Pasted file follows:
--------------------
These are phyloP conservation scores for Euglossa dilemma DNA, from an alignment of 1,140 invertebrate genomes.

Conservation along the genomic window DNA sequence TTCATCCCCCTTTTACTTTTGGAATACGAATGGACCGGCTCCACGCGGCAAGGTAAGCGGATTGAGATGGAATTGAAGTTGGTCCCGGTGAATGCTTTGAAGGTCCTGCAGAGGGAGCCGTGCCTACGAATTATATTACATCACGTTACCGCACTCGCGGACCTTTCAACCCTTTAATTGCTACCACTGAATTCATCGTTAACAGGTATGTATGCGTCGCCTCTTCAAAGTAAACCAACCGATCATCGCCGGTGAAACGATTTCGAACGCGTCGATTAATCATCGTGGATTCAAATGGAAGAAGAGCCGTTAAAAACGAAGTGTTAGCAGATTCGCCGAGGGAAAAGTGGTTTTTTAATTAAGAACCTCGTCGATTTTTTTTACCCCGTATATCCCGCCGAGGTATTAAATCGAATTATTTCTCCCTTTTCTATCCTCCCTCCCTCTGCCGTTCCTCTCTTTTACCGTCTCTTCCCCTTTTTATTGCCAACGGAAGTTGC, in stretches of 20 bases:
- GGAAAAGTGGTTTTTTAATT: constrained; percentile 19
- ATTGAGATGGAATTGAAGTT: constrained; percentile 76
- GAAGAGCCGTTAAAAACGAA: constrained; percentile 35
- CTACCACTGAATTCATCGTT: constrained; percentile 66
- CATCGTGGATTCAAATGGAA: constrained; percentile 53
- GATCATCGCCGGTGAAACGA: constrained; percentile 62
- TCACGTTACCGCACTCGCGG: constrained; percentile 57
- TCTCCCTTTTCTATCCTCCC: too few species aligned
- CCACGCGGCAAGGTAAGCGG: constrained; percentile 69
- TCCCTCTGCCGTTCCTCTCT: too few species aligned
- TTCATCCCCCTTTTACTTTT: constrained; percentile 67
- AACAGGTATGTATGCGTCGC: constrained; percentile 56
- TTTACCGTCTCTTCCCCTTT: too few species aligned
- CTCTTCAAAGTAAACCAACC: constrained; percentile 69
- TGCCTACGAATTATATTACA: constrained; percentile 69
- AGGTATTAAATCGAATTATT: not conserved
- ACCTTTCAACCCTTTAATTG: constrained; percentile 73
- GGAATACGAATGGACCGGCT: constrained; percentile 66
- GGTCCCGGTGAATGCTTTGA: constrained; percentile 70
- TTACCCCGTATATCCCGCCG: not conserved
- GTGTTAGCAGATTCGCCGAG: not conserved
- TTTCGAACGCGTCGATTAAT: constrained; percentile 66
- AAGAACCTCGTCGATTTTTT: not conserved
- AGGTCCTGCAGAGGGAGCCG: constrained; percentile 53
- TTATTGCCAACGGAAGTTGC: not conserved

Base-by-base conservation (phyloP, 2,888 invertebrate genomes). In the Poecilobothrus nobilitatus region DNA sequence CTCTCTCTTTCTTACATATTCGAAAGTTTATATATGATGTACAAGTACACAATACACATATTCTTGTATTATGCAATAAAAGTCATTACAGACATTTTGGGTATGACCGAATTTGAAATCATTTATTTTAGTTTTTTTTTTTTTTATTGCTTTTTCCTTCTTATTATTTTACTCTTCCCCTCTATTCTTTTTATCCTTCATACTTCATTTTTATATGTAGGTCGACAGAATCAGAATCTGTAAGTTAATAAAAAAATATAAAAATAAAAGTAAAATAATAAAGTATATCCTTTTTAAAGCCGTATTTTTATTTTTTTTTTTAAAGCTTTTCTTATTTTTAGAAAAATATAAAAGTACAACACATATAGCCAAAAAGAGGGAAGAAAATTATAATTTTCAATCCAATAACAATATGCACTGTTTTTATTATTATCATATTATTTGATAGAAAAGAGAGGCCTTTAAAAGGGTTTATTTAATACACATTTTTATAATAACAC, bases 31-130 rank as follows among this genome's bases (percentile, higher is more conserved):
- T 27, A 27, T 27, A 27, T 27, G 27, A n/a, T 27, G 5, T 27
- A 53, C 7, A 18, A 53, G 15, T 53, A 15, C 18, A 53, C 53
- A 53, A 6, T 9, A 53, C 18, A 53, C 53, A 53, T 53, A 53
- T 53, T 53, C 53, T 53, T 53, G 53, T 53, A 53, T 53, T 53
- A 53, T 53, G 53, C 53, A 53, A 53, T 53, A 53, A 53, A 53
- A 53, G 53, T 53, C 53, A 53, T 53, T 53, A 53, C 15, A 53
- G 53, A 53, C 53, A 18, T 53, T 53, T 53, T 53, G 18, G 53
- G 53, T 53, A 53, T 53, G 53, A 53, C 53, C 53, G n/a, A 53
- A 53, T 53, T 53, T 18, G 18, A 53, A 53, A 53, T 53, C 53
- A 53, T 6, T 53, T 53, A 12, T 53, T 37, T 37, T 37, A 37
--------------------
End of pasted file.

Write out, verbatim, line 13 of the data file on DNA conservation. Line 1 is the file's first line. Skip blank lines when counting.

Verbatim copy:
- TTCATCCCCCTTTTACTTTT: constrained; percentile 67